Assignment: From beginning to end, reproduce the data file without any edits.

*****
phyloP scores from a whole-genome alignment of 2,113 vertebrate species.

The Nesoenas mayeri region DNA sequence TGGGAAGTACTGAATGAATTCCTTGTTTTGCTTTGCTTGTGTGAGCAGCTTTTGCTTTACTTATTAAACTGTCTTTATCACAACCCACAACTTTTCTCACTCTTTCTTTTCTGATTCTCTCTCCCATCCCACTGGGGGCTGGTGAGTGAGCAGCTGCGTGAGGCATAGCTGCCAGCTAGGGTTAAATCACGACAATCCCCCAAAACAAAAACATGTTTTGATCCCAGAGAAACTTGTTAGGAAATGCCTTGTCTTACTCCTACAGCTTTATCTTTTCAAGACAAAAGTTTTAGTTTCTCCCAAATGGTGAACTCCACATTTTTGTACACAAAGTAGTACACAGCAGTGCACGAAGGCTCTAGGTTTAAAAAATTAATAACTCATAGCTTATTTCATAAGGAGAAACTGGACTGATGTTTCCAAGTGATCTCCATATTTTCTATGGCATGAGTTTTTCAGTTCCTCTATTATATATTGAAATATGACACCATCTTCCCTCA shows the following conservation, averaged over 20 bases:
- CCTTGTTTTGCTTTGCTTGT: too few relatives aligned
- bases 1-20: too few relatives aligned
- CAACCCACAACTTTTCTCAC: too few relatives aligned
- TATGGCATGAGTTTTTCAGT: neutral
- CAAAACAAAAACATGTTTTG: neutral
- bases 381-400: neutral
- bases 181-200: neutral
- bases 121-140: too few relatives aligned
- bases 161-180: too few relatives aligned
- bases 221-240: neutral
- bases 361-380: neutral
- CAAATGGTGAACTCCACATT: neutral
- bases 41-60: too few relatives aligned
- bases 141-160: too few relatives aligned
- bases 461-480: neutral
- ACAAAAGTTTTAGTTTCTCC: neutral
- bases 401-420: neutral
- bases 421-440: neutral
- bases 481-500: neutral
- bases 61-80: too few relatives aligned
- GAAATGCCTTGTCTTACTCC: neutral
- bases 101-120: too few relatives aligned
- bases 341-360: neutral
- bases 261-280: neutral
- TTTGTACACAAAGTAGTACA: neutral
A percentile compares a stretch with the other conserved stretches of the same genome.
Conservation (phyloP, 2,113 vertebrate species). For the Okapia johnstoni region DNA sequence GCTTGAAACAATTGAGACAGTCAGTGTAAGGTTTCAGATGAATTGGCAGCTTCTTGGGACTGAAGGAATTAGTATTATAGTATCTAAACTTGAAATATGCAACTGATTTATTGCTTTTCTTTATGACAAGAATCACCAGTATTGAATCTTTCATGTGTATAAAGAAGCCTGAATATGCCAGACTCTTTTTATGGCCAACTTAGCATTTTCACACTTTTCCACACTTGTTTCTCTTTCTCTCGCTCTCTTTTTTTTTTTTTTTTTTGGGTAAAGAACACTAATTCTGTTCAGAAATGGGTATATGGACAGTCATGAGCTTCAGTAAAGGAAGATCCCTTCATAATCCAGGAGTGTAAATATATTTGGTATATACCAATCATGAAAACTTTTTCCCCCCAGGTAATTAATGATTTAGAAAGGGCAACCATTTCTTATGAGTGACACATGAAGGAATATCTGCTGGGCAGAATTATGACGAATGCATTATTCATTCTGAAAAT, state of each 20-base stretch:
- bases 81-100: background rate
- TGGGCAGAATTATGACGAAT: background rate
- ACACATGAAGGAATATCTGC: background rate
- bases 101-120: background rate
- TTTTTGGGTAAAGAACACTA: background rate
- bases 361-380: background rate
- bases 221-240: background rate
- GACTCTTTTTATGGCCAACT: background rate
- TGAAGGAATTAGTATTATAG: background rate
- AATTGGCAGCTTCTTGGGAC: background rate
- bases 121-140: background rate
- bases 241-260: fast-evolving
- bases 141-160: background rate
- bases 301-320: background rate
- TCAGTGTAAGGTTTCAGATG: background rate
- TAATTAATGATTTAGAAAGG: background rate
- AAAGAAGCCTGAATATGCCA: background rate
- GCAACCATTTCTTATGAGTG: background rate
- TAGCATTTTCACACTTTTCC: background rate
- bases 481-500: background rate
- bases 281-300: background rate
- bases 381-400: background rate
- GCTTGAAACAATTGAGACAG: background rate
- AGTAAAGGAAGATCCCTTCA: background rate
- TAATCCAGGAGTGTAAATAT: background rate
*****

phyloP scores from a whole-genome alignment of 2,113 vertebrate species.

The Nesoenas mayeri region DNA sequence TGGGAAGTACTGAATGAATTCCTTGTTTTGCTTTGCTTGTGTGAGCAGCTTTTGCTTTACTTATTAAACTGTCTTTATCACAACCCACAACTTTTCTCACTCTTTCTTTTCTGATTCTCTCTCCCATCCCACTGGGGGCTGGTGAGTGAGCAGCTGCGTGAGGCATAGCTGCCAGCTAGGGTTAAATCACGACAATCCCCCAAAACAAAAACATGTTTTGATCCCAGAGAAACTTGTTAGGAAATGCCTTGTCTTACTCCTACAGCTTTATCTTTTCAAGACAAAAGTTTTAGTTTCTCCCAAATGGTGAACTCCACATTTTTGTACACAAAGTAGTACACAGCAGTGCACGAAGGCTCTAGGTTTAAAAAATTAATAACTCATAGCTTATTTCATAAGGAGAAACTGGACTGATGTTTCCAAGTGATCTCCATATTTTCTATGGCATGAGTTTTTCAGTTCCTCTATTATATATTGAAATATGACACCATCTTCCCTCA shows the following conservation, averaged over 20 bases:
- CCTTGTTTTGCTTTGCTTGT: too few relatives aligned
- bases 1-20: too few relatives aligned
- CAACCCACAACTTTTCTCAC: too few relatives aligned
- TATGGCATGAGTTTTTCAGT: neutral
- CAAAACAAAAACATGTTTTG: neutral
- bases 381-400: neutral
- bases 181-200: neutral
- bases 121-140: too few relatives aligned
- bases 161-180: too few relatives aligned
- bases 221-240: neutral
- bases 361-380: neutral
- CAAATGGTGAACTCCACATT: neutral
- bases 41-60: too few relatives aligned
- bases 141-160: too few relatives aligned
- bases 461-480: neutral
- ACAAAAGTTTTAGTTTCTCC: neutral
- bases 401-420: neutral
- bases 421-440: neutral
- bases 481-500: neutral
- bases 61-80: too few relatives aligned
- GAAATGCCTTGTCTTACTCC: neutral
- bases 101-120: too few relatives aligned
- bases 341-360: neutral
- bases 261-280: neutral
- TTTGTACACAAAGTAGTACA: neutral
A percentile compares a stretch with the other conserved stretches of the same genome.
Conservation (phyloP, 2,113 vertebrate species). For the Okapia johnstoni region DNA sequence GCTTGAAACAATTGAGACAGTCAGTGTAAGGTTTCAGATGAATTGGCAGCTTCTTGGGACTGAAGGAATTAGTATTATAGTATCTAAACTTGAAATATGCAACTGATTTATTGCTTTTCTTTATGACAAGAATCACCAGTATTGAATCTTTCATGTGTATAAAGAAGCCTGAATATGCCAGACTCTTTTTATGGCCAACTTAGCATTTTCACACTTTTCCACACTTGTTTCTCTTTCTCTCGCTCTCTTTTTTTTTTTTTTTTTTGGGTAAAGAACACTAATTCTGTTCAGAAATGGGTATATGGACAGTCATGAGCTTCAGTAAAGGAAGATCCCTTCATAATCCAGGAGTGTAAATATATTTGGTATATACCAATCATGAAAACTTTTTCCCCCCAGGTAATTAATGATTTAGAAAGGGCAACCATTTCTTATGAGTGACACATGAAGGAATATCTGCTGGGCAGAATTATGACGAATGCATTATTCATTCTGAAAAT, state of each 20-base stretch:
- bases 81-100: background rate
- TGGGCAGAATTATGACGAAT: background rate
- ACACATGAAGGAATATCTGC: background rate
- bases 101-120: background rate
- TTTTTGGGTAAAGAACACTA: background rate
- bases 361-380: background rate
- bases 221-240: background rate
- GACTCTTTTTATGGCCAACT: background rate
- TGAAGGAATTAGTATTATAG: background rate
- AATTGGCAGCTTCTTGGGAC: background rate
- bases 121-140: background rate
- bases 241-260: fast-evolving
- bases 141-160: background rate
- bases 301-320: background rate
- TCAGTGTAAGGTTTCAGATG: background rate
- TAATTAATGATTTAGAAAGG: background rate
- AAAGAAGCCTGAATATGCCA: background rate
- GCAACCATTTCTTATGAGTG: background rate
- TAGCATTTTCACACTTTTCC: background rate
- bases 481-500: background rate
- bases 281-300: background rate
- bases 381-400: background rate
- GCTTGAAACAATTGAGACAG: background rate
- AGTAAAGGAAGATCCCTTCA: background rate
- TAATCCAGGAGTGTAAATAT: background rate